With June being Pride Month, T. Rowe Price released a report called The Equality Economy that looks inside the changing lives of LGBTQ investors and examines how advisors can best help them.
ThinkAdvisor spoke with the author of the report, Paul Zettl, who is head of product and offer management and chair of PRIDE at T. Rowe Price.
“The LGBTQ community is really the ideal client base for advisors,” Zettl explained. “This community is large. It’s growing. It has money. And because of their self-reliance, they’re already making more money, they’re investing that money. And they’re completely open to advice, yet they feel underserved.”
According to Zettl, the LGBTQ community is “really worth paying attention to” for advisors.
The LGBTQ community in the U.S. has grown each year since 2012, currently representing 4.1% of the population with estimated buying power of $917 billion, according to the report.
This community is expected to grow even more as changing attitudes and laws allow individuals to live more authentic lives. As an example, the report states that 20% of millennials currently identify themselves as LGBTQ compared with 7% of boomers.
“Advisors, we believe, need to pay attention to this segment and need to pay attention to the next generation,” Zettl said. “The LGBTQ community and the next generations are inextricably linked.”
To better understand the financial behaviors of these investors, T. Rowe Price conducted primary research through Community Marketing & Insights (CMI). The research consisted of an online survey of 1,300 LGBTQ adults. Specifically, they surveyed individuals over 21 with investable assets over $25,000. The survey also took a focused look at affluent individuals (AIs) with more than $500,000 in investable assets.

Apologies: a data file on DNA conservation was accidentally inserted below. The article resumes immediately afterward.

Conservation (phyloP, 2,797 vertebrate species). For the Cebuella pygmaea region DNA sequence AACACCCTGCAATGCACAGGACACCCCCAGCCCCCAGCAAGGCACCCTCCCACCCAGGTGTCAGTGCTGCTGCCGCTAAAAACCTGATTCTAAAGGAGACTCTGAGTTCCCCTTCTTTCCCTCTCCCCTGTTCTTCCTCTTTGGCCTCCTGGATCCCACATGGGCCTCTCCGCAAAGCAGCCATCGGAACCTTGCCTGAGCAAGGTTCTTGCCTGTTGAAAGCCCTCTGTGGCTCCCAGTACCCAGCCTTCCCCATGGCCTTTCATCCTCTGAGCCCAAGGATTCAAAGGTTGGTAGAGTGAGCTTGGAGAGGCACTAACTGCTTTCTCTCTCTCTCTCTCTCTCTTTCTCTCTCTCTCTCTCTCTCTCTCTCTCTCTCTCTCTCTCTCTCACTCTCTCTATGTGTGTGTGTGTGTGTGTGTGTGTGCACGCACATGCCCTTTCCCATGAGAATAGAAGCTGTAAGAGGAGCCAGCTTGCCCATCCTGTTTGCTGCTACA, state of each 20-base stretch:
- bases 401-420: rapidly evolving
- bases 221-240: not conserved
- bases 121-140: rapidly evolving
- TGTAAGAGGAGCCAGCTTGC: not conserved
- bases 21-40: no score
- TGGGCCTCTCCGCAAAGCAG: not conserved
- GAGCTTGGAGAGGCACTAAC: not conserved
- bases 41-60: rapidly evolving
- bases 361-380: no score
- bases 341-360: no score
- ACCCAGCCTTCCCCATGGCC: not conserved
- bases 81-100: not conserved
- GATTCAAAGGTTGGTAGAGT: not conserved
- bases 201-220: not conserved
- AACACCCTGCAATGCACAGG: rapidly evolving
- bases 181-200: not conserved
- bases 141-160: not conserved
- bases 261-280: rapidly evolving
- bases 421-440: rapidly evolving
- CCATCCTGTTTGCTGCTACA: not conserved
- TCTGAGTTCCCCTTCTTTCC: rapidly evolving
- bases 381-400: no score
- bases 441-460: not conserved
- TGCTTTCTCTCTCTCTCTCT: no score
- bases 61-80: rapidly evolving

The report addresses three specific themes about LGBTQ investors that came through in the study.
1. The LGBTQ community is full of self-reliant investors.
“The median age of participants is 51, which means they grew up in an era when marriage equality and same-sex benefits were not universal,” the report says. “Culturally, this created a population with a mindset that they have to look out for themselves when it comes to planning for long-term financial security.”
The research shows that 80% of LGBTQ adults are actively investing assets to provide for long-term needs. For affluent individuals, that percentage goes up to 95%.
2. Along with self-reliance, LGBTQ investors place a high value on the advice of experts.
More than half (54%) currently work with an advisor, according to the survey. Zettl notes that this is more than the general population.
The survey also finds that 47% use social media to seek out different perspectives to inform financial decisions. While they are willing to listen and learn from the experts, 71% ultimately want to make investment decisions for themselves.
3. LGBTQ investors feel underserved.
Despite their willingness to work with financial professionals, the survey finds low affinity for the financial services industry.
The survey also finds that this group has a strong preference to work with a firm that is known to be supportive of the LGBTQ community, but fewer than 10% could identify any investment firm as particularly LGBTQ-friendly.
“The LGBTQ community does not require their advisor to be a member of the LGBTQ community,” Zettl said. “What they require though is that the advisor is supportive of the community.”
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